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  • The Myth of Birthright Citizenship

    Last month, Arizona lawmakers introduced legislation intended to invite legal review of the Citizenship Clause of the Fourteenth Amendment.  Other states are quickly following suit.  Why, after one hundred and fifty years of implementation, is this amendment so controversial?  Amendment XIV, Section 1 clearly states that “All persons born or naturalized in the United States, and subject to the jurisdiction thereof, are citizens of the United States and of the State wherein they reside.”  So doesn’t that mean that all children born in the United States (even to parents who are in the country illegally) are automatically citizens?  Where is the controversy?

    This, Edward Erler argues in the latest Constitutional Guidance for Lawmakers essay, is a fundamentally incorrect interpretation of the Citizenship Clause.  He draws attention to the often overlooked second part of the phrase, and explains that “all persons born or naturalized in the United States” does not equal ‘subject to the jurisdiction thereof’.  As John Eastman has stated, “it is a well-established doctrine of legal interpretation that legal texts, including the Constitution, are not to be interpreted to create redundancy unless any other interpretation would lead to absurd results.”  The second half of the phrase therefore is not simply repetition, but introduces a key distinction.

    The precise words of the Fourteenth Amendment express the very argument of natural law and citizenship grounded in consent expressed by the Founders.  Erler explains that by requiring not just the accident of birth, but also the conscious, exclusive allegiance that comes from being subject to the United States’ jurisdiction, the Founders rejected the notion of birthright citizenship they had left behind in England.   Birthright citizenship is not championed by the Citizenship Clause; rather, it has been “repealed by the principles of the American Revolution and rejected by the framers of the Fourteenth Amendment.”  Legal review of the current interpretation of this amendment is indeed in order.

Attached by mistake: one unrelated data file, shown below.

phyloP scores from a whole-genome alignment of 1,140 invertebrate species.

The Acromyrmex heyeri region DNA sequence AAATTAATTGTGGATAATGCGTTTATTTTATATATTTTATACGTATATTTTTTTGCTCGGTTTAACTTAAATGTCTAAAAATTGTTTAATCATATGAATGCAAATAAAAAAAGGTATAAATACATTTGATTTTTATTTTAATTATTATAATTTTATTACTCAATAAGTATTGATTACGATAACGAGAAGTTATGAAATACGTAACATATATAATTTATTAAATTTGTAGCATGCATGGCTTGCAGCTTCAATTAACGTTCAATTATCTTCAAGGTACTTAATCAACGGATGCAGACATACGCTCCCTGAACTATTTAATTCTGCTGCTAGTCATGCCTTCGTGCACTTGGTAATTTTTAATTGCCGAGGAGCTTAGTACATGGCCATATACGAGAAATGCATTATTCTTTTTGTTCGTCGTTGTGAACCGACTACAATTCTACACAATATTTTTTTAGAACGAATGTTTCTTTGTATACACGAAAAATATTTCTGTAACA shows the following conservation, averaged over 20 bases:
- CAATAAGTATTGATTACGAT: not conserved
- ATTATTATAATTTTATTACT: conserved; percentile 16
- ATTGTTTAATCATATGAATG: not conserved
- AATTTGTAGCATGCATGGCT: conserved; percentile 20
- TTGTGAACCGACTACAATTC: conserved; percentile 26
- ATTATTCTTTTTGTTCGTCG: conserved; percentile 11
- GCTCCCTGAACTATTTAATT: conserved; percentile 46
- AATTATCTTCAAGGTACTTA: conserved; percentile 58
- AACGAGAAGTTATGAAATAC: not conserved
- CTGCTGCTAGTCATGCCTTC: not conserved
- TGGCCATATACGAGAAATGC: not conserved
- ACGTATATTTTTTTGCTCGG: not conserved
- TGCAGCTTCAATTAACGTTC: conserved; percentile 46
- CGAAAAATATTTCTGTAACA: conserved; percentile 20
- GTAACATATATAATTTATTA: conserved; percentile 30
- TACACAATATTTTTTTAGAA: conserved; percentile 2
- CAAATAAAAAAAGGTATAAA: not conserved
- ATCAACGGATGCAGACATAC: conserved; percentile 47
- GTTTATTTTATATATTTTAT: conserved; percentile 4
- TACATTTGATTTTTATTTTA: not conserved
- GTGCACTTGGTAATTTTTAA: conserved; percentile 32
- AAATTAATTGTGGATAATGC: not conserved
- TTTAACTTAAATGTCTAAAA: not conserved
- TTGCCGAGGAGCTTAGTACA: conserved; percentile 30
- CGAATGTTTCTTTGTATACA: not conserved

Posted in First Principles [slideshow_deploy]

    17 Responses to The Myth of Birthright Citizenship

    1. Joe, Austin says:

      Contrary to the last paragraph of this post, the Founders didn't draft the 14th Amendment to the Constitution. The 14th Amendment was adopted in 1868, long after the last of the Founders had died.

      • Juniper says:

        The last paragraph does not refer to our Founders authoring the 14th amendment. It refers to the "framers" of the amendment.

    2. Bobbie says:

      America(ns) is being taken advantage of. DUH! Think of the accommodations the American government provides to ILLEGAL immigrants THE FEDERAL GOVERNMENT WAS SUPPOSE TO BE PROTECTING AMERICA FROM. All at the expense of the tax payers. Accountability on all fronts!

      All immigrants have to get on their own two feet (off the government dole) and illegals have to come in the legal way!

    3. Michael Bryan, Tucso says:

      The 14th Amendment is not the basis for birthright citizenship. Common Law of Jus Soli (law of the soil) has been the foundation of citizenship in America since our founding. Start with a false premise, you get a false result.

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    5. Jamie, Aspen says:

      Retired Library of Congress historian Paul Madison points out many states and the District of Columbia enacted laws that denied citizenship to children born to "transient aliens" post 14A. See:


    6. Jerry, Berlin Center says:

      I concur and have presented the following comments before in this forum:

      The privilege of citizenship can no-longer be granted to children born in the United States when the mother is not authorized to be here legally under the jurisdiction of the United States. These children are here as illegally as the mother and, in my opinion, altering policy and law in this manner does not conflict with or require further amendment to the Constitution for several reasons.

      The words of the 14th Amendment indicate that birthright citizenship applies to “All persons born or naturalized in the United States, and subject to the jurisdiction thereof”. A person who is here illegally and without the knowledge of the government of the United States, and who is in the very act of defying the laws of the United States, cannot and should not be considered under the jurisdiction of the United States.